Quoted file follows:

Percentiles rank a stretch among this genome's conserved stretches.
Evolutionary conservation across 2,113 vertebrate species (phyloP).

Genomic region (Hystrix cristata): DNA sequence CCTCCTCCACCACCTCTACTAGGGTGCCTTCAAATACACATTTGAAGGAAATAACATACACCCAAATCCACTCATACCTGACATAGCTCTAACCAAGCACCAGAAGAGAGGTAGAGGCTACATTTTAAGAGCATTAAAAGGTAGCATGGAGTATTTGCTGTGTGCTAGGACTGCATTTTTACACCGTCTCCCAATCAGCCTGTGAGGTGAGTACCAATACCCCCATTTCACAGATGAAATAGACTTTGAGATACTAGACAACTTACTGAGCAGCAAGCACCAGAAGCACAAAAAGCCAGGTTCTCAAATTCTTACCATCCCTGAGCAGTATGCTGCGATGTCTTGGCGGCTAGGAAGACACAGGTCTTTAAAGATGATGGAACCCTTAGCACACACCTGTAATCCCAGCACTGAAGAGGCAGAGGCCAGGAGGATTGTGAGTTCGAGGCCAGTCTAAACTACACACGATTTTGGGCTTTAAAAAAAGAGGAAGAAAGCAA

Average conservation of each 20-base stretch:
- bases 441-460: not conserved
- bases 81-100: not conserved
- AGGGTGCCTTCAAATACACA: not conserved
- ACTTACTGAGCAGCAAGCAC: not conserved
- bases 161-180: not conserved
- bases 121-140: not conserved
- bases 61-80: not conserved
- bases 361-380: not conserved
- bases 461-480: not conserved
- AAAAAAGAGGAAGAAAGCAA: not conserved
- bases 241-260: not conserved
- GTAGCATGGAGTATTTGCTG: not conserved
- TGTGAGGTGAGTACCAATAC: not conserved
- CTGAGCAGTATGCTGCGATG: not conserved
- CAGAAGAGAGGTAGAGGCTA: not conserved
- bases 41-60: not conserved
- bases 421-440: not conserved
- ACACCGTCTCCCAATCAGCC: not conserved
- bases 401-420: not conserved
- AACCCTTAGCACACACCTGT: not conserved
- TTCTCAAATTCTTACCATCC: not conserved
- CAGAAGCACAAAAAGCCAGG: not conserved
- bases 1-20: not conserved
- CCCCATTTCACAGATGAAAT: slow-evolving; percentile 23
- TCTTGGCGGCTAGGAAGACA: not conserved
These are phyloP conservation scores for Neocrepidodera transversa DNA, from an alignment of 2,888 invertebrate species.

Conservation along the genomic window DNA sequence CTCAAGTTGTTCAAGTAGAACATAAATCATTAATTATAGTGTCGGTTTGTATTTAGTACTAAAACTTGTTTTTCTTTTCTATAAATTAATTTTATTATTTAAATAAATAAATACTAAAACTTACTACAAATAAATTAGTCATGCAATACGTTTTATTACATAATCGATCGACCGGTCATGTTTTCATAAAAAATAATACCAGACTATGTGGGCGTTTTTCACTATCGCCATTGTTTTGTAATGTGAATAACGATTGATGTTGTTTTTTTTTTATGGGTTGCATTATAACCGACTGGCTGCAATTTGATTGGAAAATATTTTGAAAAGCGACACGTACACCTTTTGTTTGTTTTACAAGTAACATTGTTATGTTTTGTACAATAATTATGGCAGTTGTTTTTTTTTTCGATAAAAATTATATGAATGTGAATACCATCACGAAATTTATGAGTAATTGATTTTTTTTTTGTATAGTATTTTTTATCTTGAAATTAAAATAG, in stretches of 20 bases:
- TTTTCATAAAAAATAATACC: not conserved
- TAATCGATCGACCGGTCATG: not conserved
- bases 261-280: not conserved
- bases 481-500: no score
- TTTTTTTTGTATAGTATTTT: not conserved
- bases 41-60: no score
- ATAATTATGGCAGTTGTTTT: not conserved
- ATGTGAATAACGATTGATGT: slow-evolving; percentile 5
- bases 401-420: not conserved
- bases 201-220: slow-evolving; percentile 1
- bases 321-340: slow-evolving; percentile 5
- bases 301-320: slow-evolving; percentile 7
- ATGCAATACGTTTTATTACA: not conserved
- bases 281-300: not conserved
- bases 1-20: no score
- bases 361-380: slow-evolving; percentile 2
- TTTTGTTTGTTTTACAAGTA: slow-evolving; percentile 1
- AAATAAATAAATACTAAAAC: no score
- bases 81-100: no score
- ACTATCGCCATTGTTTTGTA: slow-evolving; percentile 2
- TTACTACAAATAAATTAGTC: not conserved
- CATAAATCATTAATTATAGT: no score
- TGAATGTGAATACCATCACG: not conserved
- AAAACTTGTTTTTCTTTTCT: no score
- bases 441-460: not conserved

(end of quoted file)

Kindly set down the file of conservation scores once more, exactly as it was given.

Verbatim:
Percentiles rank a stretch among this genome's conserved stretches.
Evolutionary conservation across 2,113 vertebrate species (phyloP).

Genomic region (Hystrix cristata): DNA sequence CCTCCTCCACCACCTCTACTAGGGTGCCTTCAAATACACATTTGAAGGAAATAACATACACCCAAATCCACTCATACCTGACATAGCTCTAACCAAGCACCAGAAGAGAGGTAGAGGCTACATTTTAAGAGCATTAAAAGGTAGCATGGAGTATTTGCTGTGTGCTAGGACTGCATTTTTACACCGTCTCCCAATCAGCCTGTGAGGTGAGTACCAATACCCCCATTTCACAGATGAAATAGACTTTGAGATACTAGACAACTTACTGAGCAGCAAGCACCAGAAGCACAAAAAGCCAGGTTCTCAAATTCTTACCATCCCTGAGCAGTATGCTGCGATGTCTTGGCGGCTAGGAAGACACAGGTCTTTAAAGATGATGGAACCCTTAGCACACACCTGTAATCCCAGCACTGAAGAGGCAGAGGCCAGGAGGATTGTGAGTTCGAGGCCAGTCTAAACTACACACGATTTTGGGCTTTAAAAAAAGAGGAAGAAAGCAA

Average conservation of each 20-base stretch:
- bases 441-460: not conserved
- bases 81-100: not conserved
- AGGGTGCCTTCAAATACACA: not conserved
- ACTTACTGAGCAGCAAGCAC: not conserved
- bases 161-180: not conserved
- bases 121-140: not conserved
- bases 61-80: not conserved
- bases 361-380: not conserved
- bases 461-480: not conserved
- AAAAAAGAGGAAGAAAGCAA: not conserved
- bases 241-260: not conserved
- GTAGCATGGAGTATTTGCTG: not conserved
- TGTGAGGTGAGTACCAATAC: not conserved
- CTGAGCAGTATGCTGCGATG: not conserved
- CAGAAGAGAGGTAGAGGCTA: not conserved
- bases 41-60: not conserved
- bases 421-440: not conserved
- ACACCGTCTCCCAATCAGCC: not conserved
- bases 401-420: not conserved
- AACCCTTAGCACACACCTGT: not conserved
- TTCTCAAATTCTTACCATCC: not conserved
- CAGAAGCACAAAAAGCCAGG: not conserved
- bases 1-20: not conserved
- CCCCATTTCACAGATGAAAT: slow-evolving; percentile 23
- TCTTGGCGGCTAGGAAGACA: not conserved
These are phyloP conservation scores for Neocrepidodera transversa DNA, from an alignment of 2,888 invertebrate species.

Conservation along the genomic window DNA sequence CTCAAGTTGTTCAAGTAGAACATAAATCATTAATTATAGTGTCGGTTTGTATTTAGTACTAAAACTTGTTTTTCTTTTCTATAAATTAATTTTATTATTTAAATAAATAAATACTAAAACTTACTACAAATAAATTAGTCATGCAATACGTTTTATTACATAATCGATCGACCGGTCATGTTTTCATAAAAAATAATACCAGACTATGTGGGCGTTTTTCACTATCGCCATTGTTTTGTAATGTGAATAACGATTGATGTTGTTTTTTTTTTATGGGTTGCATTATAACCGACTGGCTGCAATTTGATTGGAAAATATTTTGAAAAGCGACACGTACACCTTTTGTTTGTTTTACAAGTAACATTGTTATGTTTTGTACAATAATTATGGCAGTTGTTTTTTTTTTCGATAAAAATTATATGAATGTGAATACCATCACGAAATTTATGAGTAATTGATTTTTTTTTTGTATAGTATTTTTTATCTTGAAATTAAAATAG, in stretches of 20 bases:
- TTTTCATAAAAAATAATACC: not conserved
- TAATCGATCGACCGGTCATG: not conserved
- bases 261-280: not conserved
- bases 481-500: no score
- TTTTTTTTGTATAGTATTTT: not conserved
- bases 41-60: no score
- ATAATTATGGCAGTTGTTTT: not conserved
- ATGTGAATAACGATTGATGT: slow-evolving; percentile 5
- bases 401-420: not conserved
- bases 201-220: slow-evolving; percentile 1
- bases 321-340: slow-evolving; percentile 5
- bases 301-320: slow-evolving; percentile 7
- ATGCAATACGTTTTATTACA: not conserved
- bases 281-300: not conserved
- bases 1-20: no score
- bases 361-380: slow-evolving; percentile 2
- TTTTGTTTGTTTTACAAGTA: slow-evolving; percentile 1
- AAATAAATAAATACTAAAAC: no score
- bases 81-100: no score
- ACTATCGCCATTGTTTTGTA: slow-evolving; percentile 2
- TTACTACAAATAAATTAGTC: not conserved
- CATAAATCATTAATTATAGT: no score
- TGAATGTGAATACCATCACG: not conserved
- AAAACTTGTTTTTCTTTTCT: no score
- bases 441-460: not conserved